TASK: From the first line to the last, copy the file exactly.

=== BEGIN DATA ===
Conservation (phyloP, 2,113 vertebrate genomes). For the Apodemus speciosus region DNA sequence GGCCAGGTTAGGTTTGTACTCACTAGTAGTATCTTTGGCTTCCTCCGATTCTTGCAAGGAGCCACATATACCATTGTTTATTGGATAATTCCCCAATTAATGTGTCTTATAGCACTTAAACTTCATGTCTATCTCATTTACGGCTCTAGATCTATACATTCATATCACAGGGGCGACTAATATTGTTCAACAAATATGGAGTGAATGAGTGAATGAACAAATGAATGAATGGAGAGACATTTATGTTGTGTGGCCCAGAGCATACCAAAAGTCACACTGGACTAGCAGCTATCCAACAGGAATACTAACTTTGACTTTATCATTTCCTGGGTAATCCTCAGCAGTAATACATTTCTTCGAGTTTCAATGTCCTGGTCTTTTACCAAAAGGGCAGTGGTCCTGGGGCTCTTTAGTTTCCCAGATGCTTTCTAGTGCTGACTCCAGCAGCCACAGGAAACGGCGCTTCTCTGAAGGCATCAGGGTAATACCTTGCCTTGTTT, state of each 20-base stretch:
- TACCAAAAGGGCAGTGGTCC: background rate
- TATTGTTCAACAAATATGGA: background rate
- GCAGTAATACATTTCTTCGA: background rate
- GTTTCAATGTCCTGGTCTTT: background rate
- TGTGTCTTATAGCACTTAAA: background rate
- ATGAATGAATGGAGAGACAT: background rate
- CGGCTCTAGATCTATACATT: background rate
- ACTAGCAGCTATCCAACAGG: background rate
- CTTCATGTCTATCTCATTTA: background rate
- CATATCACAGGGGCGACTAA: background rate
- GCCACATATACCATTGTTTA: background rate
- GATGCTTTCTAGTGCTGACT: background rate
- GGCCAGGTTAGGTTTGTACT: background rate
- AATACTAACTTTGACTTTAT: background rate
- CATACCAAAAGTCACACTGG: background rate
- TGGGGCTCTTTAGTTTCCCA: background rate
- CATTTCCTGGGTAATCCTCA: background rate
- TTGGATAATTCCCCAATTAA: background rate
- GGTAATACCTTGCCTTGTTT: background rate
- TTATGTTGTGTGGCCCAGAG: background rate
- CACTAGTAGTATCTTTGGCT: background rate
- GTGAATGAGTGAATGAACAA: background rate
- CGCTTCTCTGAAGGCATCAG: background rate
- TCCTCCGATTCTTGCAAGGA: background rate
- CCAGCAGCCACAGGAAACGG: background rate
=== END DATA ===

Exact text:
Conservation (phyloP, 2,113 vertebrate genomes). For the Apodemus speciosus region DNA sequence GGCCAGGTTAGGTTTGTACTCACTAGTAGTATCTTTGGCTTCCTCCGATTCTTGCAAGGAGCCACATATACCATTGTTTATTGGATAATTCCCCAATTAATGTGTCTTATAGCACTTAAACTTCATGTCTATCTCATTTACGGCTCTAGATCTATACATTCATATCACAGGGGCGACTAATATTGTTCAACAAATATGGAGTGAATGAGTGAATGAACAAATGAATGAATGGAGAGACATTTATGTTGTGTGGCCCAGAGCATACCAAAAGTCACACTGGACTAGCAGCTATCCAACAGGAATACTAACTTTGACTTTATCATTTCCTGGGTAATCCTCAGCAGTAATACATTTCTTCGAGTTTCAATGTCCTGGTCTTTTACCAAAAGGGCAGTGGTCCTGGGGCTCTTTAGTTTCCCAGATGCTTTCTAGTGCTGACTCCAGCAGCCACAGGAAACGGCGCTTCTCTGAAGGCATCAGGGTAATACCTTGCCTTGTTT, state of each 20-base stretch:
- TACCAAAAGGGCAGTGGTCC: background rate
- TATTGTTCAACAAATATGGA: background rate
- GCAGTAATACATTTCTTCGA: background rate
- GTTTCAATGTCCTGGTCTTT: background rate
- TGTGTCTTATAGCACTTAAA: background rate
- ATGAATGAATGGAGAGACAT: background rate
- CGGCTCTAGATCTATACATT: background rate
- ACTAGCAGCTATCCAACAGG: background rate
- CTTCATGTCTATCTCATTTA: background rate
- CATATCACAGGGGCGACTAA: background rate
- GCCACATATACCATTGTTTA: background rate
- GATGCTTTCTAGTGCTGACT: background rate
- GGCCAGGTTAGGTTTGTACT: background rate
- AATACTAACTTTGACTTTAT: background rate
- CATACCAAAAGTCACACTGG: background rate
- TGGGGCTCTTTAGTTTCCCA: background rate
- CATTTCCTGGGTAATCCTCA: background rate
- TTGGATAATTCCCCAATTAA: background rate
- GGTAATACCTTGCCTTGTTT: background rate
- TTATGTTGTGTGGCCCAGAG: background rate
- CACTAGTAGTATCTTTGGCT: background rate
- GTGAATGAGTGAATGAACAA: background rate
- CGCTTCTCTGAAGGCATCAG: background rate
- TCCTCCGATTCTTGCAAGGA: background rate
- CCAGCAGCCACAGGAAACGG: background rate